Sunday, July 17th, 2011

I occasionally get emails asking how I do it on my own, financially, as a single parent.  Honestly, that is one of the toughest parts of a job that’s not so easy in the first place.

I’m a dentist, so I’ll be fine in the long run.  Being a new dentist and a resident, however, is an entirely different story.  I’ve got mountains of student loan debt and an extremely low income.  With only one small paycheck and a child to care for (and daycare being as expensive as it is), it’s a real stretch.  I’m very lucky in that my parents will help me out in a pinch, but it does get old to be worrying constantly about finances.  I’m pretty much at the point where if my online banking website had a box you could check that said “stop sending me statements because I just don’t even want to know”, I would totes check that box yesterday.

While I was in school, I didn’t qualify for any kind of assistance because I wasn’t technically employed.  Now that I am employed, I make just barely enough to not qualify.  I kind of have a thing about not accepting help anyway, but it would be nice to have the option.  Unfortunately, I do not.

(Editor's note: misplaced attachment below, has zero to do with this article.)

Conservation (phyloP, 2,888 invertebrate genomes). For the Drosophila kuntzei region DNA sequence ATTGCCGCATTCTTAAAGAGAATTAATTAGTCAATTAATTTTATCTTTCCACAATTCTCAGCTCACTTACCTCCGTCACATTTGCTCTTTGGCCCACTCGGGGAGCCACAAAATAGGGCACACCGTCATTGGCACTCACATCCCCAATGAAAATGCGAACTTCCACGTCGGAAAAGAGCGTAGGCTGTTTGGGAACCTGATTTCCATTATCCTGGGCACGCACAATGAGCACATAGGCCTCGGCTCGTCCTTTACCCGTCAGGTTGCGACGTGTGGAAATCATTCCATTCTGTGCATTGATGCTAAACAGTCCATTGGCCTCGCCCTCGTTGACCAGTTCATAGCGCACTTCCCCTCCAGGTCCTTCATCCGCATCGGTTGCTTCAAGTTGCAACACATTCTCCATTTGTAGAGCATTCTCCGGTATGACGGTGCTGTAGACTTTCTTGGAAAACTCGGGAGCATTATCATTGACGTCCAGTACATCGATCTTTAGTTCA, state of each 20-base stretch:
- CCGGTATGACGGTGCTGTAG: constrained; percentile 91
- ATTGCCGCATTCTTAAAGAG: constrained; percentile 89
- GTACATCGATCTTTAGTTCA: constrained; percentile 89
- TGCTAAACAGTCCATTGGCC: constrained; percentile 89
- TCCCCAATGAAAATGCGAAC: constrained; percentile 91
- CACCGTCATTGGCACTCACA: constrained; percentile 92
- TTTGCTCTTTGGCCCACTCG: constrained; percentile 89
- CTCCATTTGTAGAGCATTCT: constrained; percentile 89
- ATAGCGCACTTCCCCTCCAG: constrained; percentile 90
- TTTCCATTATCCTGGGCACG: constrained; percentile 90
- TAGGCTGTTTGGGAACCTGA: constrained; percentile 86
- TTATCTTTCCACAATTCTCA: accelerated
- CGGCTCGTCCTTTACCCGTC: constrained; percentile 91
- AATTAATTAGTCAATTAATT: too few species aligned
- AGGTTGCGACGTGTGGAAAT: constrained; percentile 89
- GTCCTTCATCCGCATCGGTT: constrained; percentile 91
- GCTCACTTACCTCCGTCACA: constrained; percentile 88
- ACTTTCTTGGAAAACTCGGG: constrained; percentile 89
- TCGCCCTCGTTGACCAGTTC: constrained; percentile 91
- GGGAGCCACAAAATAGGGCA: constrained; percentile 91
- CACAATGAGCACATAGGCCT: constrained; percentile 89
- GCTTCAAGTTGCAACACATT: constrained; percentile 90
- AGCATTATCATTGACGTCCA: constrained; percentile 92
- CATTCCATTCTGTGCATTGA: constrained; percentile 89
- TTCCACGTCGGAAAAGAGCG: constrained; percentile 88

So how do I make it work, several of you have asked me?  Well, I do get child support from Tyler and he is pretty good about paying it on time.  I have a strict budget and use mint.com to manage my finances.  I get the vast majority of things I need for Caro at consignment stores.  I plan our meals for the week every weekend and shop only once, so that I cut down on unnecessary grocery store trips.  I buy meat in bulk and split it up into smaller portions in ziploc bags and freeze those.  I’m big into clipping coupons and shopping at this discount grocery store which is a little sketchy but I haven’t contracted food poisoning yet.  (Although once a lady in the checkout line saw me pull out my coupons and must have assumed I was using food stamps, because she rolled her eyes and sighed, “babies having babies they can’t afford”.  Yep.  That happened.)  And I never, ever buy anything that’s not on sale.